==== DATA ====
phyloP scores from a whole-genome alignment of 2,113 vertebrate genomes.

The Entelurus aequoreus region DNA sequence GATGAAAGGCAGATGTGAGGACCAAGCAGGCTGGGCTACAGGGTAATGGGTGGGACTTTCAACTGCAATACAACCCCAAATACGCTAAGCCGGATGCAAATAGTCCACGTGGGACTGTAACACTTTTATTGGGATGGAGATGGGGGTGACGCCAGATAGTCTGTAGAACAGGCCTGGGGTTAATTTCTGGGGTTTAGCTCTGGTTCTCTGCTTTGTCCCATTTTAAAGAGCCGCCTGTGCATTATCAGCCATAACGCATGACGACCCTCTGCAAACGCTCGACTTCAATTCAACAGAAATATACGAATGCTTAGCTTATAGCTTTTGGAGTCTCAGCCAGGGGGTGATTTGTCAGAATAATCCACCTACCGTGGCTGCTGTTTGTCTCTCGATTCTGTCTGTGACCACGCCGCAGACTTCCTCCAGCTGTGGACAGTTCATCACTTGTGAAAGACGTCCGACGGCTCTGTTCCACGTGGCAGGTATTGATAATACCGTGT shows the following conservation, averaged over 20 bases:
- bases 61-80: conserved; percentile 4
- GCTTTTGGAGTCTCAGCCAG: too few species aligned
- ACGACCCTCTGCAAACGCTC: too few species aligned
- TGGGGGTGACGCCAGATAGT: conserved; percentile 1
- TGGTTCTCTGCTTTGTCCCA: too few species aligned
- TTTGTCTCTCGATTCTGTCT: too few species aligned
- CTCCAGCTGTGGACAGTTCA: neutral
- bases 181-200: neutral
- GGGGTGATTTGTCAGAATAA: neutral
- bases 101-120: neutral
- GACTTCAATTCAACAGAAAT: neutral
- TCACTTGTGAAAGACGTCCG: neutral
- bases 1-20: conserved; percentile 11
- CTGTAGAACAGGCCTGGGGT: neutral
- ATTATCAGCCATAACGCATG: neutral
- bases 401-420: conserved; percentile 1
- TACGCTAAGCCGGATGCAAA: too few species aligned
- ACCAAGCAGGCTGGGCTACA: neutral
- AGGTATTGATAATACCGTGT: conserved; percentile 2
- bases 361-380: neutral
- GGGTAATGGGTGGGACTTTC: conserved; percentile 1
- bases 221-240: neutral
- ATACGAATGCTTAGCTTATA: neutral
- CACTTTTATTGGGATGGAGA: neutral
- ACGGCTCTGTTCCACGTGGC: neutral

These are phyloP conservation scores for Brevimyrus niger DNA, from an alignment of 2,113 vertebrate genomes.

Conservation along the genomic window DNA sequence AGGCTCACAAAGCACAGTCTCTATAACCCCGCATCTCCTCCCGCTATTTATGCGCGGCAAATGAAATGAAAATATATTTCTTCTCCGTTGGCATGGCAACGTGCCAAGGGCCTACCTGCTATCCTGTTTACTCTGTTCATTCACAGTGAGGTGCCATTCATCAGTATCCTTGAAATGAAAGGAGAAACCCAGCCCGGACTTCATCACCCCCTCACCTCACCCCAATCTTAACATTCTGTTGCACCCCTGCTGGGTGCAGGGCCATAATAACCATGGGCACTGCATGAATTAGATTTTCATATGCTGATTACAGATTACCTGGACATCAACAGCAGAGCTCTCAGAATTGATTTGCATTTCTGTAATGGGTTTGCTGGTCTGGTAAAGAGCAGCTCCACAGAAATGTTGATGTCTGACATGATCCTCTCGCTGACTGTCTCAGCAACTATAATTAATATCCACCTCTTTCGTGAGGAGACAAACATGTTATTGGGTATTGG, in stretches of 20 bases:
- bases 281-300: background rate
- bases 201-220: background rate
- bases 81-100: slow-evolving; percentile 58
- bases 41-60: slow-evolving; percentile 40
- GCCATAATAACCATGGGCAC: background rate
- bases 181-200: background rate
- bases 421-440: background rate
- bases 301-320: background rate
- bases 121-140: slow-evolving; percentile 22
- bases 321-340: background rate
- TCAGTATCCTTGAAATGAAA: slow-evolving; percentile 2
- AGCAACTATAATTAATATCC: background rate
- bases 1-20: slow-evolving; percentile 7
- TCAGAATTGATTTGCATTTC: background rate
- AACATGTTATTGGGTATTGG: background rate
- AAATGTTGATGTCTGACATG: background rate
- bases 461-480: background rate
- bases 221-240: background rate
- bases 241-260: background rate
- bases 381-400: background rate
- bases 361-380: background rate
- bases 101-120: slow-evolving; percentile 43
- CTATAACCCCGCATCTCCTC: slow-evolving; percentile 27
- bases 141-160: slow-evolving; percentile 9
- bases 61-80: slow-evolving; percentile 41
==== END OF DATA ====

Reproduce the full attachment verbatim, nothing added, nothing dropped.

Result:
phyloP scores from a whole-genome alignment of 2,113 vertebrate genomes.

The Entelurus aequoreus region DNA sequence GATGAAAGGCAGATGTGAGGACCAAGCAGGCTGGGCTACAGGGTAATGGGTGGGACTTTCAACTGCAATACAACCCCAAATACGCTAAGCCGGATGCAAATAGTCCACGTGGGACTGTAACACTTTTATTGGGATGGAGATGGGGGTGACGCCAGATAGTCTGTAGAACAGGCCTGGGGTTAATTTCTGGGGTTTAGCTCTGGTTCTCTGCTTTGTCCCATTTTAAAGAGCCGCCTGTGCATTATCAGCCATAACGCATGACGACCCTCTGCAAACGCTCGACTTCAATTCAACAGAAATATACGAATGCTTAGCTTATAGCTTTTGGAGTCTCAGCCAGGGGGTGATTTGTCAGAATAATCCACCTACCGTGGCTGCTGTTTGTCTCTCGATTCTGTCTGTGACCACGCCGCAGACTTCCTCCAGCTGTGGACAGTTCATCACTTGTGAAAGACGTCCGACGGCTCTGTTCCACGTGGCAGGTATTGATAATACCGTGT shows the following conservation, averaged over 20 bases:
- bases 61-80: conserved; percentile 4
- GCTTTTGGAGTCTCAGCCAG: too few species aligned
- ACGACCCTCTGCAAACGCTC: too few species aligned
- TGGGGGTGACGCCAGATAGT: conserved; percentile 1
- TGGTTCTCTGCTTTGTCCCA: too few species aligned
- TTTGTCTCTCGATTCTGTCT: too few species aligned
- CTCCAGCTGTGGACAGTTCA: neutral
- bases 181-200: neutral
- GGGGTGATTTGTCAGAATAA: neutral
- bases 101-120: neutral
- GACTTCAATTCAACAGAAAT: neutral
- TCACTTGTGAAAGACGTCCG: neutral
- bases 1-20: conserved; percentile 11
- CTGTAGAACAGGCCTGGGGT: neutral
- ATTATCAGCCATAACGCATG: neutral
- bases 401-420: conserved; percentile 1
- TACGCTAAGCCGGATGCAAA: too few species aligned
- ACCAAGCAGGCTGGGCTACA: neutral
- AGGTATTGATAATACCGTGT: conserved; percentile 2
- bases 361-380: neutral
- GGGTAATGGGTGGGACTTTC: conserved; percentile 1
- bases 221-240: neutral
- ATACGAATGCTTAGCTTATA: neutral
- CACTTTTATTGGGATGGAGA: neutral
- ACGGCTCTGTTCCACGTGGC: neutral

These are phyloP conservation scores for Brevimyrus niger DNA, from an alignment of 2,113 vertebrate genomes.

Conservation along the genomic window DNA sequence AGGCTCACAAAGCACAGTCTCTATAACCCCGCATCTCCTCCCGCTATTTATGCGCGGCAAATGAAATGAAAATATATTTCTTCTCCGTTGGCATGGCAACGTGCCAAGGGCCTACCTGCTATCCTGTTTACTCTGTTCATTCACAGTGAGGTGCCATTCATCAGTATCCTTGAAATGAAAGGAGAAACCCAGCCCGGACTTCATCACCCCCTCACCTCACCCCAATCTTAACATTCTGTTGCACCCCTGCTGGGTGCAGGGCCATAATAACCATGGGCACTGCATGAATTAGATTTTCATATGCTGATTACAGATTACCTGGACATCAACAGCAGAGCTCTCAGAATTGATTTGCATTTCTGTAATGGGTTTGCTGGTCTGGTAAAGAGCAGCTCCACAGAAATGTTGATGTCTGACATGATCCTCTCGCTGACTGTCTCAGCAACTATAATTAATATCCACCTCTTTCGTGAGGAGACAAACATGTTATTGGGTATTGG, in stretches of 20 bases:
- bases 281-300: background rate
- bases 201-220: background rate
- bases 81-100: slow-evolving; percentile 58
- bases 41-60: slow-evolving; percentile 40
- GCCATAATAACCATGGGCAC: background rate
- bases 181-200: background rate
- bases 421-440: background rate
- bases 301-320: background rate
- bases 121-140: slow-evolving; percentile 22
- bases 321-340: background rate
- TCAGTATCCTTGAAATGAAA: slow-evolving; percentile 2
- AGCAACTATAATTAATATCC: background rate
- bases 1-20: slow-evolving; percentile 7
- TCAGAATTGATTTGCATTTC: background rate
- AACATGTTATTGGGTATTGG: background rate
- AAATGTTGATGTCTGACATG: background rate
- bases 461-480: background rate
- bases 221-240: background rate
- bases 241-260: background rate
- bases 381-400: background rate
- bases 361-380: background rate
- bases 101-120: slow-evolving; percentile 43
- CTATAACCCCGCATCTCCTC: slow-evolving; percentile 27
- bases 141-160: slow-evolving; percentile 9
- bases 61-80: slow-evolving; percentile 41